A brick hod is a three-sided box for carrying bricks or other construction materials, often mortar. It bears a long handle and is carried over the shoulder. A hod is usually long enough to accept 4 bricks on their side, however, by arranging the bricks in a chevron fashion, the number of bricks that may be carried is only limited to the weight the labourer can bear and the unwieldiness of that load. Typically 10-12 bricks might be carried.
Hod carrying is a skilled labouring occupation in the building industry. Typically the hod carrier or hoddie will be employed by a bricklaying team in a supporting role to the skilled bricklayers. Two bricklayers for each hod carrier is quite normal. The hoddie's duties might include wetting the mortar boards on the scaffolding prior to fetching bricks from the delivery pallet using his hod and bringing them to 2x2 wide 'stacks' upon the scaffold that may then be easily laid by the bricklayers. The carrier needs to time deliveries of bricks with deliveries of mortar - also carried in the hod - to ensure the bricklayers maintain a constant work rate. On sites without premixed mortar, the mortar will also be mixed by the hod carrier. Bricks may be cut and assistance given to 'rake out' the mortar joints, if that form of coursing joint is required, or in repointing work. The baseline rate for a bricklayer is to lay 1000 bricks a day, if the hod carrier is serving a team of two then he must move 2000 bricks although it is not uncommon for experienced hod carriers to serve three bricklayers. The World Record for moving 500 brick by Hod is 12 min and was set by John Logan, age 46, on the 12th of February 2011.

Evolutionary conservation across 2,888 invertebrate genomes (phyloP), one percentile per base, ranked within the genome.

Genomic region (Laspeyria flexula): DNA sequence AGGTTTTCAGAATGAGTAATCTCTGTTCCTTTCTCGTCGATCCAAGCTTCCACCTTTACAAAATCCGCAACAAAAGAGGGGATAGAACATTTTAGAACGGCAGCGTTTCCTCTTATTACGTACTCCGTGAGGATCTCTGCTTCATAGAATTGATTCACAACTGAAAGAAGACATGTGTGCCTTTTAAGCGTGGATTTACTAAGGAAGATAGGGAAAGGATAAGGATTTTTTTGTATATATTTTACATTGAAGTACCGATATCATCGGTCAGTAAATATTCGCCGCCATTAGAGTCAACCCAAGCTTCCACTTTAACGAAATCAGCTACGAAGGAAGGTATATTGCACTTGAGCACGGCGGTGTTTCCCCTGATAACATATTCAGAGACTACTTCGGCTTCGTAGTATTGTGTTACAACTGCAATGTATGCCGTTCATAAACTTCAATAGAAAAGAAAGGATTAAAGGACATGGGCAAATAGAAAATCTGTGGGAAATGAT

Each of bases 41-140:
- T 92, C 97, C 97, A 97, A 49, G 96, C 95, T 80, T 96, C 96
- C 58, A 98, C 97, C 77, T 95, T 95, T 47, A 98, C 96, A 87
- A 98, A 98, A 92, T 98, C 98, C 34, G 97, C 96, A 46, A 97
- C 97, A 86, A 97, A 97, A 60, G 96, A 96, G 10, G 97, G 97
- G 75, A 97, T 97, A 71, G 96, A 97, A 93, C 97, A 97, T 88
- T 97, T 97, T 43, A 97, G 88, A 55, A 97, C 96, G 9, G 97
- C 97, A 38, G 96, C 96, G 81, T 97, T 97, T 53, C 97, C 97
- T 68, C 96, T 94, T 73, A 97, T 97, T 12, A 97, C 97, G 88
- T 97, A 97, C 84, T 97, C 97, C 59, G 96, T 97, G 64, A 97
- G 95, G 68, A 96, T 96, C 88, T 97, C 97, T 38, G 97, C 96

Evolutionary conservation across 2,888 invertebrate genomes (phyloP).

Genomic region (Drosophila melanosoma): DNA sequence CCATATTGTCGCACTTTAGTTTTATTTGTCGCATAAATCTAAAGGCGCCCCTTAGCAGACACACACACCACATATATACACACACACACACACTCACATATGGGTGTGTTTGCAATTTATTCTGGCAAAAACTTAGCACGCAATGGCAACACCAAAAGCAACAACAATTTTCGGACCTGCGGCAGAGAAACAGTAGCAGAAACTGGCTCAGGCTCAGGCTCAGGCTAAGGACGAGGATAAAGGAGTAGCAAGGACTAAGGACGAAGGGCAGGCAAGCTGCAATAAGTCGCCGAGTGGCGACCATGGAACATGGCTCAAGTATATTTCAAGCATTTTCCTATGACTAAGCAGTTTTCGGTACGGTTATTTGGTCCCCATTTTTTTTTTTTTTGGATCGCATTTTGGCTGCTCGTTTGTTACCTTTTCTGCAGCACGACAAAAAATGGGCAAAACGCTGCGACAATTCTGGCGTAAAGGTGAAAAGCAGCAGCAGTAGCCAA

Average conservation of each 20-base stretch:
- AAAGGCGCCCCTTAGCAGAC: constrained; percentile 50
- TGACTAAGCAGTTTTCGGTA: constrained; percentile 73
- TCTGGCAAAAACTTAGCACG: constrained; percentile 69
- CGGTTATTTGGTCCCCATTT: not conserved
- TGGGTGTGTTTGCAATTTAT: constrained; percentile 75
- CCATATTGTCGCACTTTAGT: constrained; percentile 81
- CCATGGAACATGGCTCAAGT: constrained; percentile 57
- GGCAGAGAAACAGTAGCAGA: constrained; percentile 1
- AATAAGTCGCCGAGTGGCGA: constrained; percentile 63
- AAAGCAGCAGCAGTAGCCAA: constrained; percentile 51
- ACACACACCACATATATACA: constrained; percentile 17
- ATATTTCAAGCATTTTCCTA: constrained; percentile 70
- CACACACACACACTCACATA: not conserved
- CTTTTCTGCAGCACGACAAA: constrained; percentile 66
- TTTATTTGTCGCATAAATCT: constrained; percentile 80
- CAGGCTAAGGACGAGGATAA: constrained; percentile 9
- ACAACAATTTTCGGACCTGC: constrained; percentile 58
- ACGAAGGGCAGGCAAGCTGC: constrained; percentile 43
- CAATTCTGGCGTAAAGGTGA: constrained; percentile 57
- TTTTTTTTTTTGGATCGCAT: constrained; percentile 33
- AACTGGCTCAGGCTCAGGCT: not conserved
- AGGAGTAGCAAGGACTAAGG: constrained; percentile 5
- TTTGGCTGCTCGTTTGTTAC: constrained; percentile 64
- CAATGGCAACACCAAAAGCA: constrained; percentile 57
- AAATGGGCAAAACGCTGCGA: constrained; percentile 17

- In the song Never Any Good, Martin Simpson describes his father as "not steady enough for the office, not hard enough for the hod."
- In the Irish folk song "Finnegan's Wake," the line "...to rise in the world he carried a hod," suggests that Tim Finnegan worked as a bricklayer.
- In the song "The Sick Note" by the Dubliners, the narrator of the song is told to cart a load of bricks down fourteen floors "in me hod."
- The song "Seven Days of the Week" by Ewan MacColl and Peggy Seeger mentions "the poor old sod who'd built the world and carried the hod."
- In the song "McAlpine's Fusiliers" it says of Sir Robert McAlpine, "...McAlpine's God is a well-filled hod."
- "Bricklayers and Stonemasons" in the Occupational Outlook Handbook. (1998–1999)